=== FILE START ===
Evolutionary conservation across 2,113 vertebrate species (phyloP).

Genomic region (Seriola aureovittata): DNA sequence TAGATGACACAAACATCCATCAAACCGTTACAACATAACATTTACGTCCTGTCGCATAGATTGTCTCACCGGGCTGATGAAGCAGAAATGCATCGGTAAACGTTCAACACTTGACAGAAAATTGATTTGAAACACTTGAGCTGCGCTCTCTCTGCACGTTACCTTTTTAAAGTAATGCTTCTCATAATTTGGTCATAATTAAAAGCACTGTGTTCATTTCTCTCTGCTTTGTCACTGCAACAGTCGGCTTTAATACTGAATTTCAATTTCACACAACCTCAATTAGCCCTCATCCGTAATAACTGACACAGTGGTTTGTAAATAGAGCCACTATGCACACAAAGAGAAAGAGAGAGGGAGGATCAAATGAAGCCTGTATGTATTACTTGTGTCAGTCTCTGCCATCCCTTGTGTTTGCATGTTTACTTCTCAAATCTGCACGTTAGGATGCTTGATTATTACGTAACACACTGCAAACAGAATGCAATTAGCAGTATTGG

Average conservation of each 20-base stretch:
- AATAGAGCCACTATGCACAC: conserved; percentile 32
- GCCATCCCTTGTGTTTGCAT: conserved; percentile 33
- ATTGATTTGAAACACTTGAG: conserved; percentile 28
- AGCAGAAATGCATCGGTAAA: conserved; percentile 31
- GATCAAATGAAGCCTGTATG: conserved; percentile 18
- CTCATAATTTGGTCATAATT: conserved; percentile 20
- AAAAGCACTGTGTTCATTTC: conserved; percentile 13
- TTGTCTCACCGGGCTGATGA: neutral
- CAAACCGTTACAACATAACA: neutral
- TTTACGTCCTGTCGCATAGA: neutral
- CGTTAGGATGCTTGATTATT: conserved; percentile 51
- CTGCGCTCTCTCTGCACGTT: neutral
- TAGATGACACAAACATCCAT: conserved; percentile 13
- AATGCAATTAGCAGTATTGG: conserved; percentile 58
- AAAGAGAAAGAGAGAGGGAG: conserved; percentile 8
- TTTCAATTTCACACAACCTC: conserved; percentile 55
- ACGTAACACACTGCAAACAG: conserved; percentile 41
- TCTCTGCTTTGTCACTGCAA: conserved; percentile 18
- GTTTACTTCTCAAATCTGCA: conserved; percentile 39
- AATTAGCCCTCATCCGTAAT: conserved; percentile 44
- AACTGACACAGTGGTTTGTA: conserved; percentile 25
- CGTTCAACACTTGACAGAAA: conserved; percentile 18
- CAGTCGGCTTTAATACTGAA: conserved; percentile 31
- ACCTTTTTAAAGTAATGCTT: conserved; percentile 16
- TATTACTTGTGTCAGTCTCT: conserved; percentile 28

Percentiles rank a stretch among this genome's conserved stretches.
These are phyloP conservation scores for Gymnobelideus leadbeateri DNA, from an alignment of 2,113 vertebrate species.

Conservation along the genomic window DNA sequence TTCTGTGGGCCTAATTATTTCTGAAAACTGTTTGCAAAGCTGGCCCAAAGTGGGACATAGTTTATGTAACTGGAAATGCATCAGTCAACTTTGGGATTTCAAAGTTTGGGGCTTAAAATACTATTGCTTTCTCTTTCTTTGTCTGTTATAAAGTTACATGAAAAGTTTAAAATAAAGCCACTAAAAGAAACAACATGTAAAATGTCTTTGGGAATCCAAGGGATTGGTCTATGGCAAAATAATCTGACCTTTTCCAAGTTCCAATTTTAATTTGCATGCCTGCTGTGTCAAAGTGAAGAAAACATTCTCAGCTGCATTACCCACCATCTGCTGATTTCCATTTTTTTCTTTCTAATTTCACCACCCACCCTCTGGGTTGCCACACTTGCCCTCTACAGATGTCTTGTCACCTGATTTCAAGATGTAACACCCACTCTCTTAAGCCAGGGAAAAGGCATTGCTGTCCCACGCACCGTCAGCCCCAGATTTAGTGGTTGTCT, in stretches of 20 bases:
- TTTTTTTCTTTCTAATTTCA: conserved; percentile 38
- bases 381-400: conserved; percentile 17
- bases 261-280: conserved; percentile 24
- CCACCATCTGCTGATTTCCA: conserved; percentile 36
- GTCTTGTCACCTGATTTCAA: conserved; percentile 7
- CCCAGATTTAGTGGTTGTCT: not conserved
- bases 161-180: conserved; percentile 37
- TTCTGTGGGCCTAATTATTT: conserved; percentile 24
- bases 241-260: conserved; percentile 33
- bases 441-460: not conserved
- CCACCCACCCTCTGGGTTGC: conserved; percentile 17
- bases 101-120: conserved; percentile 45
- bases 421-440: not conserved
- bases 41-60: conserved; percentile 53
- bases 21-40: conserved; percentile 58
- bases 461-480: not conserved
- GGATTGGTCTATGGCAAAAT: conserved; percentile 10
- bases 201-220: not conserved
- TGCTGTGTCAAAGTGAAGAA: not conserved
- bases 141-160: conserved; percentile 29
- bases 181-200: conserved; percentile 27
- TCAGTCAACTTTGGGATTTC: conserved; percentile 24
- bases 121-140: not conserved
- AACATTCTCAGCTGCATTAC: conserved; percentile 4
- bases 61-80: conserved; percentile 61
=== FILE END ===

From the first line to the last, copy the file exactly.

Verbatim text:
Evolutionary conservation across 2,113 vertebrate species (phyloP).

Genomic region (Seriola aureovittata): DNA sequence TAGATGACACAAACATCCATCAAACCGTTACAACATAACATTTACGTCCTGTCGCATAGATTGTCTCACCGGGCTGATGAAGCAGAAATGCATCGGTAAACGTTCAACACTTGACAGAAAATTGATTTGAAACACTTGAGCTGCGCTCTCTCTGCACGTTACCTTTTTAAAGTAATGCTTCTCATAATTTGGTCATAATTAAAAGCACTGTGTTCATTTCTCTCTGCTTTGTCACTGCAACAGTCGGCTTTAATACTGAATTTCAATTTCACACAACCTCAATTAGCCCTCATCCGTAATAACTGACACAGTGGTTTGTAAATAGAGCCACTATGCACACAAAGAGAAAGAGAGAGGGAGGATCAAATGAAGCCTGTATGTATTACTTGTGTCAGTCTCTGCCATCCCTTGTGTTTGCATGTTTACTTCTCAAATCTGCACGTTAGGATGCTTGATTATTACGTAACACACTGCAAACAGAATGCAATTAGCAGTATTGG

Average conservation of each 20-base stretch:
- AATAGAGCCACTATGCACAC: conserved; percentile 32
- GCCATCCCTTGTGTTTGCAT: conserved; percentile 33
- ATTGATTTGAAACACTTGAG: conserved; percentile 28
- AGCAGAAATGCATCGGTAAA: conserved; percentile 31
- GATCAAATGAAGCCTGTATG: conserved; percentile 18
- CTCATAATTTGGTCATAATT: conserved; percentile 20
- AAAAGCACTGTGTTCATTTC: conserved; percentile 13
- TTGTCTCACCGGGCTGATGA: neutral
- CAAACCGTTACAACATAACA: neutral
- TTTACGTCCTGTCGCATAGA: neutral
- CGTTAGGATGCTTGATTATT: conserved; percentile 51
- CTGCGCTCTCTCTGCACGTT: neutral
- TAGATGACACAAACATCCAT: conserved; percentile 13
- AATGCAATTAGCAGTATTGG: conserved; percentile 58
- AAAGAGAAAGAGAGAGGGAG: conserved; percentile 8
- TTTCAATTTCACACAACCTC: conserved; percentile 55
- ACGTAACACACTGCAAACAG: conserved; percentile 41
- TCTCTGCTTTGTCACTGCAA: conserved; percentile 18
- GTTTACTTCTCAAATCTGCA: conserved; percentile 39
- AATTAGCCCTCATCCGTAAT: conserved; percentile 44
- AACTGACACAGTGGTTTGTA: conserved; percentile 25
- CGTTCAACACTTGACAGAAA: conserved; percentile 18
- CAGTCGGCTTTAATACTGAA: conserved; percentile 31
- ACCTTTTTAAAGTAATGCTT: conserved; percentile 16
- TATTACTTGTGTCAGTCTCT: conserved; percentile 28

Percentiles rank a stretch among this genome's conserved stretches.
These are phyloP conservation scores for Gymnobelideus leadbeateri DNA, from an alignment of 2,113 vertebrate species.

Conservation along the genomic window DNA sequence TTCTGTGGGCCTAATTATTTCTGAAAACTGTTTGCAAAGCTGGCCCAAAGTGGGACATAGTTTATGTAACTGGAAATGCATCAGTCAACTTTGGGATTTCAAAGTTTGGGGCTTAAAATACTATTGCTTTCTCTTTCTTTGTCTGTTATAAAGTTACATGAAAAGTTTAAAATAAAGCCACTAAAAGAAACAACATGTAAAATGTCTTTGGGAATCCAAGGGATTGGTCTATGGCAAAATAATCTGACCTTTTCCAAGTTCCAATTTTAATTTGCATGCCTGCTGTGTCAAAGTGAAGAAAACATTCTCAGCTGCATTACCCACCATCTGCTGATTTCCATTTTTTTCTTTCTAATTTCACCACCCACCCTCTGGGTTGCCACACTTGCCCTCTACAGATGTCTTGTCACCTGATTTCAAGATGTAACACCCACTCTCTTAAGCCAGGGAAAAGGCATTGCTGTCCCACGCACCGTCAGCCCCAGATTTAGTGGTTGTCT, in stretches of 20 bases:
- TTTTTTTCTTTCTAATTTCA: conserved; percentile 38
- bases 381-400: conserved; percentile 17
- bases 261-280: conserved; percentile 24
- CCACCATCTGCTGATTTCCA: conserved; percentile 36
- GTCTTGTCACCTGATTTCAA: conserved; percentile 7
- CCCAGATTTAGTGGTTGTCT: not conserved
- bases 161-180: conserved; percentile 37
- TTCTGTGGGCCTAATTATTT: conserved; percentile 24
- bases 241-260: conserved; percentile 33
- bases 441-460: not conserved
- CCACCCACCCTCTGGGTTGC: conserved; percentile 17
- bases 101-120: conserved; percentile 45
- bases 421-440: not conserved
- bases 41-60: conserved; percentile 53
- bases 21-40: conserved; percentile 58
- bases 461-480: not conserved
- GGATTGGTCTATGGCAAAAT: conserved; percentile 10
- bases 201-220: not conserved
- TGCTGTGTCAAAGTGAAGAA: not conserved
- bases 141-160: conserved; percentile 29
- bases 181-200: conserved; percentile 27
- TCAGTCAACTTTGGGATTTC: conserved; percentile 24
- bases 121-140: not conserved
- AACATTCTCAGCTGCATTAC: conserved; percentile 4
- bases 61-80: conserved; percentile 61